Mediascripting on the Web (CSC 195 2014F) : Assignments

Assignment: Exploring Git

This assignment gives you a chance to explore basic use of Git and GitHub.


git clone REPO

Make a copy of a repository. A typical repository address is

git add FILE

This can do one of two things. If FILE is not in the repository, it adds it to the repository. If FILE is already in the repository, it marks it as being part of the current set of files to be committed. (Often, you only want to commit only a subset of the files you've modified, so you use git add on each of those.)

git status

Get the status of your repository. What files have been modified? Which are staged for commit? Which are just new?

git commit

Commits all of the files you're added. Typically, pops up an editor. If vi pops up, use i to switch to insert mode, type the text for the commit, and then type the escape key to get out of insert mode. Then, type :wq to write the file and quit vi.

git commit -m "MESSAGE"

Commits the files you've added, using the given message. (A nice way to avoid the editor.)

git log | less

Shows a log of the changes that have been made. (less lets you page through those changes.)

git push

Send your commits to the primary repository.

git pull

Grab other people's commits from the primary repository.


  1. If you have not already done so, set up a GitHub account and send me an email message telling me about the account.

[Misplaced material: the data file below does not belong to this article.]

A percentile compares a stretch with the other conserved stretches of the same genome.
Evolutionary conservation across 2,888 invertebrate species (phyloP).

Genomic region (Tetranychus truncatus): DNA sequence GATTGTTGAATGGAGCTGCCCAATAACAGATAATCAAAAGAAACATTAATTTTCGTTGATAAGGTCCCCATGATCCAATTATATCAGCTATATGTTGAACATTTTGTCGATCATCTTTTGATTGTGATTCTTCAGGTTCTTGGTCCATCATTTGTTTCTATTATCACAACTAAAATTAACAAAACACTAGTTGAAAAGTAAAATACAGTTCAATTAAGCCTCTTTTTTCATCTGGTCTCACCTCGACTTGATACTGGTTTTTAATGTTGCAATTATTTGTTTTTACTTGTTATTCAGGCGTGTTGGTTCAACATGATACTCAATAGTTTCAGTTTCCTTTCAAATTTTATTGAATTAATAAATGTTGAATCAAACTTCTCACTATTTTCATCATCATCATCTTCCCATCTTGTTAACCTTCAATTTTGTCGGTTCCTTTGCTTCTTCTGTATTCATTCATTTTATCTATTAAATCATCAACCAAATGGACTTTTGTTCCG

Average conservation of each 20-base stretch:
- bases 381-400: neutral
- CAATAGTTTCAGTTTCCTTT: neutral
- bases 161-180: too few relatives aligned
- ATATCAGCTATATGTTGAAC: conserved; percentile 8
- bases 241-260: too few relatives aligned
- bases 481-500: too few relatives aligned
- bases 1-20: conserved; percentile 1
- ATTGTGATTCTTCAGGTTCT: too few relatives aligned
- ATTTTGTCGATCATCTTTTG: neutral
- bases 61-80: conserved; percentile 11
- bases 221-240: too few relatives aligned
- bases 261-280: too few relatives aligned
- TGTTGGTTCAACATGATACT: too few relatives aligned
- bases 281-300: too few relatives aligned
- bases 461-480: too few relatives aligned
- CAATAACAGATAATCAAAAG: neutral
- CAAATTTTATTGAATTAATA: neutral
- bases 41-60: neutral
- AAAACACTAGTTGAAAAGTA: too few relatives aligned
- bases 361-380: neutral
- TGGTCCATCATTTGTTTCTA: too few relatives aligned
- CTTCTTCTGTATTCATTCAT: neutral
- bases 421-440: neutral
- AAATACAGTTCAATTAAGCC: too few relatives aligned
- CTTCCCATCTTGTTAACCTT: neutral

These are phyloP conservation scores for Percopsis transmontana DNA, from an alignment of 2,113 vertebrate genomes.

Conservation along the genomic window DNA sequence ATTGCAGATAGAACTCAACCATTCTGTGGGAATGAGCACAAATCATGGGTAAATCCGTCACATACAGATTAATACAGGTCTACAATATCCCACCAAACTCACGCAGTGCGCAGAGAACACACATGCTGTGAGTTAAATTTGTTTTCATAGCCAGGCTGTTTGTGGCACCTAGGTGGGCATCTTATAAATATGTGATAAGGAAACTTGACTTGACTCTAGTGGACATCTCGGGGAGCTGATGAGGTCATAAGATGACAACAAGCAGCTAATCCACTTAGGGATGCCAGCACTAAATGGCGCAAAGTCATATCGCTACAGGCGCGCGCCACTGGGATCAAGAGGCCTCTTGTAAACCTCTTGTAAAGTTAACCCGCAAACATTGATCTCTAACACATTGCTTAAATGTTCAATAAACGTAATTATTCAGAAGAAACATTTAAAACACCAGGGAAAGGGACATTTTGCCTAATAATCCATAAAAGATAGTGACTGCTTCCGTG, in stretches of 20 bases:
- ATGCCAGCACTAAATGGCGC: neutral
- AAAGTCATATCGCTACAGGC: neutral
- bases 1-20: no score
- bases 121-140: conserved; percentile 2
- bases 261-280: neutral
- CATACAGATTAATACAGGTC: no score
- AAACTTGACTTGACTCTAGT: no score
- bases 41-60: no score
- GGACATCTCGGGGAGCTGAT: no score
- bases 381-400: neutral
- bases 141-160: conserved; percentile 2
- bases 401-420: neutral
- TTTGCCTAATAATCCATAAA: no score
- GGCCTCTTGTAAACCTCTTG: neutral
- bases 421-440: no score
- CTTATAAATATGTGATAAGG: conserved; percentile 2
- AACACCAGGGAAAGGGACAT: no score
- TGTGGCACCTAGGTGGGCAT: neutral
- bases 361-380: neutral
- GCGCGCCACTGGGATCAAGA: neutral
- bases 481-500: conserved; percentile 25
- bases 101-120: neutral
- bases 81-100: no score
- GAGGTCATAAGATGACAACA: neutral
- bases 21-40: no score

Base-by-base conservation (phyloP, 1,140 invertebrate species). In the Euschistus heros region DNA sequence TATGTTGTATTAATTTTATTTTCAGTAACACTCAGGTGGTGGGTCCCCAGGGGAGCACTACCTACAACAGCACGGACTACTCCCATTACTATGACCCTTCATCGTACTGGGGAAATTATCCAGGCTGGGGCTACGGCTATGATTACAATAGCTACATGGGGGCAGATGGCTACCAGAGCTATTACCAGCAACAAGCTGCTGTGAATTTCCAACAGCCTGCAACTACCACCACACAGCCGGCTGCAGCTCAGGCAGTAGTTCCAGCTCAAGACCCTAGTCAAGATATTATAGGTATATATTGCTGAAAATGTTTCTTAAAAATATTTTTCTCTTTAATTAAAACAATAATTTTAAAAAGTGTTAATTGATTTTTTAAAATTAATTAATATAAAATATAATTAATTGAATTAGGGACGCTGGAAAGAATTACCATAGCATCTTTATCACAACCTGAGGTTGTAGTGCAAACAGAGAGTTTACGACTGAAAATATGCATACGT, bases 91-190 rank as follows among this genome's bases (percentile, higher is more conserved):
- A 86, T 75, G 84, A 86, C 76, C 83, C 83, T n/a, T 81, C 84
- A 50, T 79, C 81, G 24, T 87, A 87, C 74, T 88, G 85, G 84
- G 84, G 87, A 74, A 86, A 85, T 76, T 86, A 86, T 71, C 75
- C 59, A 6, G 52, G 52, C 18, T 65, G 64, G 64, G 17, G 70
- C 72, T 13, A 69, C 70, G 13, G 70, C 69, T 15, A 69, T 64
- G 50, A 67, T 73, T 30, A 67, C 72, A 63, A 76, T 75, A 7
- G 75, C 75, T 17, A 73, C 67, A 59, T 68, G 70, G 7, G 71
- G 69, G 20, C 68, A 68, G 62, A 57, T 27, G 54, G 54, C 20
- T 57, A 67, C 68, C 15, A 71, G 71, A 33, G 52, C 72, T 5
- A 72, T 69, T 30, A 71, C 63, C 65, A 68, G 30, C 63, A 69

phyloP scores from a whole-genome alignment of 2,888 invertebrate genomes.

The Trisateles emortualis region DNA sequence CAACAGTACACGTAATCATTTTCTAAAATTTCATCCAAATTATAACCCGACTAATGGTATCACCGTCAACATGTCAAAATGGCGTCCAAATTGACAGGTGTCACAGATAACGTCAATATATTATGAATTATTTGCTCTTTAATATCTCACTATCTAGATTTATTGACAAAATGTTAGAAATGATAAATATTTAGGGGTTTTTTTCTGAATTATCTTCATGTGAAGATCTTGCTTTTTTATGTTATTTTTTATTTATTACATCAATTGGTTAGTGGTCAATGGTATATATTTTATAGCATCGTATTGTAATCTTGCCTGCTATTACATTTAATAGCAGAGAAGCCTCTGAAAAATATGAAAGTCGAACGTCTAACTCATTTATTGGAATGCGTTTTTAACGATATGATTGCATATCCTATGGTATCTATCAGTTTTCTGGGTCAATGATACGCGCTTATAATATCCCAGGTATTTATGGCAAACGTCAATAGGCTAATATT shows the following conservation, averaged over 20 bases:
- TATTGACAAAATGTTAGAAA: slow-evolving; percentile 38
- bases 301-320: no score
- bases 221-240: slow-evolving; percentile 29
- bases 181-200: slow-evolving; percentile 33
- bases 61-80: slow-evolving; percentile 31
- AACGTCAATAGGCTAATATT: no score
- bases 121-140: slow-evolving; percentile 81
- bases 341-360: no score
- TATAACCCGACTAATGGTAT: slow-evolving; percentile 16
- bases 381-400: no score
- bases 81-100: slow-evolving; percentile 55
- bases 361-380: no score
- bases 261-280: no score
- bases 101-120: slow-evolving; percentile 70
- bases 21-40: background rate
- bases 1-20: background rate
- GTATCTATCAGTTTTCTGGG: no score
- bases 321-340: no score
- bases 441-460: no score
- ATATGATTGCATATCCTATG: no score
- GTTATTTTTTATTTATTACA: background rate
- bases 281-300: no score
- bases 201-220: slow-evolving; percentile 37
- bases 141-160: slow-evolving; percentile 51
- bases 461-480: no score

2. Find a partner so that you can do this at the same time. You are working with a partner so that you can see conflicts and how to resolve those conflicts. Each of you should do the following instructions on your own account.


  1. Clone the repository at

  2. Add a file to the participants directory that describes you.

  3. Use git add to add that file to the repository.

  4. Use git commit to commit your change. Use a meaningful message like "Added information about YOUR NAME HERE."

  5. Use git push to send your change to the primary repository.

  6. Look online to see if your change has been pushed.

  7. Wait until your partner has pushed their update. Then use git pull to get their change into your repository. Verify that you have the new file.

  8. Use git log or git log | less to see a list of changes to the repository.

  9. Edit the file to add your name. Then add the file, commit it, and push it.

  10. Whoever tries to push the file first will likely succeed. Whoever tries to push the file second will likely get an error message. Figure out how to resolve the error message.

  11. In the code directory, there is a program that lists the members of this class. Update participants.c so that it prints your name, too. (Follow the pattern of the file.) Make sure that your program works by typing make and then ./participants. Then, add the file, commit it, and push it.

  12. Deal with any conflicts that have arisen and commit the result.

For those with extra time

If you want to learn more about Git, that would be great. If you do learn more about Git, please update with anything useful you've learned.

Some things that may be useful: Tagging commits, Branches, Comparing versions (diff), Standard work habits

Submitting your homework

Since your work is on GitHub, I can tell that you've turned it in. It even has a convenient time stamp.

Copyright (c) 2014 Samuel A. Rebelsky.

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